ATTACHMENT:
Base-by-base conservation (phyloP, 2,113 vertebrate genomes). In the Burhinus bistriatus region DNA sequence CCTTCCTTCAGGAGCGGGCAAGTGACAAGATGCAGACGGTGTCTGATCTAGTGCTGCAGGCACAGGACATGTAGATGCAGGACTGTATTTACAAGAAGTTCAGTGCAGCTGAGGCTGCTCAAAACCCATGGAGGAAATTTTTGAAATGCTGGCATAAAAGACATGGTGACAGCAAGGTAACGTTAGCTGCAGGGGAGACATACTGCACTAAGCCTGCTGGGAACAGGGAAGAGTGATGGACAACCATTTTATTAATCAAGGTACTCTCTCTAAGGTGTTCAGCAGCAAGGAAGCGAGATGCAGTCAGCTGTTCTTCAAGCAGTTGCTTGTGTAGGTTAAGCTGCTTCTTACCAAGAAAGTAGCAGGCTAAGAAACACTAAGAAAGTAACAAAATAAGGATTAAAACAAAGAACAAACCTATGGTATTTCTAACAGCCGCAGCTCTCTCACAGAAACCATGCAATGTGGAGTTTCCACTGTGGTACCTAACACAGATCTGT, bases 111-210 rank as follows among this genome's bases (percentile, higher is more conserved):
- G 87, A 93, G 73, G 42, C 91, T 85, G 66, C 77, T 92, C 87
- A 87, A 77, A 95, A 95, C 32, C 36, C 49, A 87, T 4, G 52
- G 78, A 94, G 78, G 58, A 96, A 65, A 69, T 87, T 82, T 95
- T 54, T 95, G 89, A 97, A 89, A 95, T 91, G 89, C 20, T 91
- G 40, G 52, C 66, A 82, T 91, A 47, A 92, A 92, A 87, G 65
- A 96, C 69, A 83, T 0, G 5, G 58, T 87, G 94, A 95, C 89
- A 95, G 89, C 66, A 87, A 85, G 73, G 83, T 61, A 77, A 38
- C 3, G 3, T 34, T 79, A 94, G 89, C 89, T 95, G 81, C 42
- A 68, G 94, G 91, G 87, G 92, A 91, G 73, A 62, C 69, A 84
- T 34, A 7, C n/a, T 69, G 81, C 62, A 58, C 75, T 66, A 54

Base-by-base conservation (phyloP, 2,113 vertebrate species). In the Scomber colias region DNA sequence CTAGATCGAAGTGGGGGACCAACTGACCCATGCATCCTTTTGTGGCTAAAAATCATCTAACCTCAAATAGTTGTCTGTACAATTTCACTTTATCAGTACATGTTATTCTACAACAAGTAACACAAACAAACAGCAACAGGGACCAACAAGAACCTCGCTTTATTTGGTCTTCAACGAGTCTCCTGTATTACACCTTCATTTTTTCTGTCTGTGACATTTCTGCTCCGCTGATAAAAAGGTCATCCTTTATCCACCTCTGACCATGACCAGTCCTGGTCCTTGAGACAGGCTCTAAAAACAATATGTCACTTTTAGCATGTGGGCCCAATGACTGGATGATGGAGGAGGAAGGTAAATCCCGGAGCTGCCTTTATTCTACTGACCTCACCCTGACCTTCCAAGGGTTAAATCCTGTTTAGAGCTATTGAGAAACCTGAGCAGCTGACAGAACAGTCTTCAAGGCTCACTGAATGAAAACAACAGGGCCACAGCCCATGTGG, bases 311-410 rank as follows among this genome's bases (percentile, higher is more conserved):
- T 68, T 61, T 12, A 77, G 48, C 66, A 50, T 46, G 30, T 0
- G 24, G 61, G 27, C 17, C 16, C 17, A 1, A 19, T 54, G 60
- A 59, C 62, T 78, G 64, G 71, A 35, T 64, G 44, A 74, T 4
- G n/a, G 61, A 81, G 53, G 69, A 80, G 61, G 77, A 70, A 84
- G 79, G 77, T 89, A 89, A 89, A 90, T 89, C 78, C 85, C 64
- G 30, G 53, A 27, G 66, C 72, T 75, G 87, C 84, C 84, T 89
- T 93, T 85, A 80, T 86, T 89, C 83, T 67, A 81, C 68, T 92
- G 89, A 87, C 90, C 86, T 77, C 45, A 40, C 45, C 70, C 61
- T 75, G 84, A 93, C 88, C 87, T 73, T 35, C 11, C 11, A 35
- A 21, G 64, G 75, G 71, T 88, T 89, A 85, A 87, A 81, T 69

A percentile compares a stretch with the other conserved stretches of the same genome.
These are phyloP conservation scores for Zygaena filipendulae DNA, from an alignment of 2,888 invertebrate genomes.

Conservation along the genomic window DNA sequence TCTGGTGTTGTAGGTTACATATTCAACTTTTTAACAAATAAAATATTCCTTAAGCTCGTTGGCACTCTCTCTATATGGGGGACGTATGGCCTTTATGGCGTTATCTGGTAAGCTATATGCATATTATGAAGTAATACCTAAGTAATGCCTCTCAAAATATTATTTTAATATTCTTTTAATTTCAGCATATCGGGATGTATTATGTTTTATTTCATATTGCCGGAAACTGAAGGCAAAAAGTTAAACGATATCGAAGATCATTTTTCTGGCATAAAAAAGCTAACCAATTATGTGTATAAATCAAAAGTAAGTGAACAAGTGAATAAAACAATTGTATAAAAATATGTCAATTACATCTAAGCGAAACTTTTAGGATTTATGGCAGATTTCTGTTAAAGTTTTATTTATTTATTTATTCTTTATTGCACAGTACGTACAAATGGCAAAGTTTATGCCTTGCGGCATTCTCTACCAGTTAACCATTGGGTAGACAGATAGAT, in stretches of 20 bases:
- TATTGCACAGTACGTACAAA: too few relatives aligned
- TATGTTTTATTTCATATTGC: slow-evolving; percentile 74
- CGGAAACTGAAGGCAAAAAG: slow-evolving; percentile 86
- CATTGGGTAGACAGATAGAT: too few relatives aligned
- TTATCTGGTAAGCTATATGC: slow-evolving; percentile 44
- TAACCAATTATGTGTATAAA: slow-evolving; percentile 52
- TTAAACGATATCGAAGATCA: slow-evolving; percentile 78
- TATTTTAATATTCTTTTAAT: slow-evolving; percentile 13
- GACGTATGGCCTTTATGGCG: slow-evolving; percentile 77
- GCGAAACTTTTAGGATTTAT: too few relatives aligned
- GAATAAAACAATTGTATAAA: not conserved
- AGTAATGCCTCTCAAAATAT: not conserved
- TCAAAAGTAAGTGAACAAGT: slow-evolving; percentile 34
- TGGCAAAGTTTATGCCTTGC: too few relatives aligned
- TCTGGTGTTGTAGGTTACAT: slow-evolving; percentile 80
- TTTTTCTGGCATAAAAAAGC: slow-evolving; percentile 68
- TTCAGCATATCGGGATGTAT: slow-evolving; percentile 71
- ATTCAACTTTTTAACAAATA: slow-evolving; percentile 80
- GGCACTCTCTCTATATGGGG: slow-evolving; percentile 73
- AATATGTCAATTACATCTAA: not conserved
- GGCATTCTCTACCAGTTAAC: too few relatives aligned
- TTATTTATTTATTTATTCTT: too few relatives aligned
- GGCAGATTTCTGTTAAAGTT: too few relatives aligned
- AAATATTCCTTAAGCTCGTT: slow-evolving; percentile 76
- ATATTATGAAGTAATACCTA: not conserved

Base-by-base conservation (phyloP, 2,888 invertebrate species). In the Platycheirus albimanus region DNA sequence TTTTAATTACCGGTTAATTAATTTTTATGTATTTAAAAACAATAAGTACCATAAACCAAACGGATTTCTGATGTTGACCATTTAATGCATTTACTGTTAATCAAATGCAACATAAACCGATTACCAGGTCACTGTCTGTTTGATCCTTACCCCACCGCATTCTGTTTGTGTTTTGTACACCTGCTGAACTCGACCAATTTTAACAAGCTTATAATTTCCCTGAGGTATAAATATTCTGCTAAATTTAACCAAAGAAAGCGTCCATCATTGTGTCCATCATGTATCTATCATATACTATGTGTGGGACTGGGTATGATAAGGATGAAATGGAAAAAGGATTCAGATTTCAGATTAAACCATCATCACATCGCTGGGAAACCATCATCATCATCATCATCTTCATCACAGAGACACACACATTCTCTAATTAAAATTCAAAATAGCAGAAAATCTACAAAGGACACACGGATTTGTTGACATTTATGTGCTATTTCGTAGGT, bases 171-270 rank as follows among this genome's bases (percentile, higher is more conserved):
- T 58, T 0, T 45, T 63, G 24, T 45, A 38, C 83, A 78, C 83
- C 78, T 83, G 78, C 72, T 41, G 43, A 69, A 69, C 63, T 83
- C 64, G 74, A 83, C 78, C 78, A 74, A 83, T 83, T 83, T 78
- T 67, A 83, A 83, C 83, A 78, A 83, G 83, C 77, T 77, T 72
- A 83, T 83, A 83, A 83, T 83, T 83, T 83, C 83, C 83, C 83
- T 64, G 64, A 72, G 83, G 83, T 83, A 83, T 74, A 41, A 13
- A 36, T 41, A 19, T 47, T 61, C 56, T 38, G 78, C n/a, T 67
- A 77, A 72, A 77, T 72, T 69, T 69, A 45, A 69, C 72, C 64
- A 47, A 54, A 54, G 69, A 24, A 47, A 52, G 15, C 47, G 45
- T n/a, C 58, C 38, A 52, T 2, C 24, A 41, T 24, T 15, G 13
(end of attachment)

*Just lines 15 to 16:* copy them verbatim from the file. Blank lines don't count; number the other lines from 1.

- A 59, C 62, T 78, G 64, G 71, A 35, T 64, G 44, A 74, T 4
- G n/a, G 61, A 81, G 53, G 69, A 80, G 61, G 77, A 70, A 84